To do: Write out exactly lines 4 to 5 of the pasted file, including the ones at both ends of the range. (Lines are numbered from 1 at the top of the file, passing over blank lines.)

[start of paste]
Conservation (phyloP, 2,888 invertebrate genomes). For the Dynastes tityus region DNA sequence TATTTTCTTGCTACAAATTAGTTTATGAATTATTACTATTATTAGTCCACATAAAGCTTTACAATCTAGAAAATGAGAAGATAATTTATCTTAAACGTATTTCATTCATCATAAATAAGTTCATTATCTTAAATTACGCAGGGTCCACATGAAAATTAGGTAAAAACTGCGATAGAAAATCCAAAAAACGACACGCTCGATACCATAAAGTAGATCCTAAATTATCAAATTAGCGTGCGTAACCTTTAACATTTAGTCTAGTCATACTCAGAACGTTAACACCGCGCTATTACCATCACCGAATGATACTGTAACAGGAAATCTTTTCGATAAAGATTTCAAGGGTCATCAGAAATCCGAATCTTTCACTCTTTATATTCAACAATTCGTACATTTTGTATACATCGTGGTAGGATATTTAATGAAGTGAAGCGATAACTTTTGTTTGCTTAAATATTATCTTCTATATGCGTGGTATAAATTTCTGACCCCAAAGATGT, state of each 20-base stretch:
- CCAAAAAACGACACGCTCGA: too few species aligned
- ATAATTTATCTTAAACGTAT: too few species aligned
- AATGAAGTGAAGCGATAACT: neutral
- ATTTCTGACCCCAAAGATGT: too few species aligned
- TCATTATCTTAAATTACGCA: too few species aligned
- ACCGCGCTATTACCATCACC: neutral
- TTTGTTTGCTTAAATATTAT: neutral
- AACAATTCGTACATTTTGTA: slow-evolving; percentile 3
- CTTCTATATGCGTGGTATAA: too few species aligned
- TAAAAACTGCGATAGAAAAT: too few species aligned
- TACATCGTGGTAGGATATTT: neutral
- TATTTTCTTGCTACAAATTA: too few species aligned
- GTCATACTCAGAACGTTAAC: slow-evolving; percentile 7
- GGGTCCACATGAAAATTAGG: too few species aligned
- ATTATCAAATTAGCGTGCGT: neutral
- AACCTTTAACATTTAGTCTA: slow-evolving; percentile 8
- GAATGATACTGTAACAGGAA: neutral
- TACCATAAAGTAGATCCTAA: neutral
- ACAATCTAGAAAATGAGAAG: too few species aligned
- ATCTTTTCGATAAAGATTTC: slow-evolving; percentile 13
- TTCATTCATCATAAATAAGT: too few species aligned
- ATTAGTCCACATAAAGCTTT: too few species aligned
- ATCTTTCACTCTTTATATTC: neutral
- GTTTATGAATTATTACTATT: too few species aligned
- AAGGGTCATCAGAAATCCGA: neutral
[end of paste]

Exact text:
- AATGAAGTGAAGCGATAACT: neutral
- ATTTCTGACCCCAAAGATGT: too few species aligned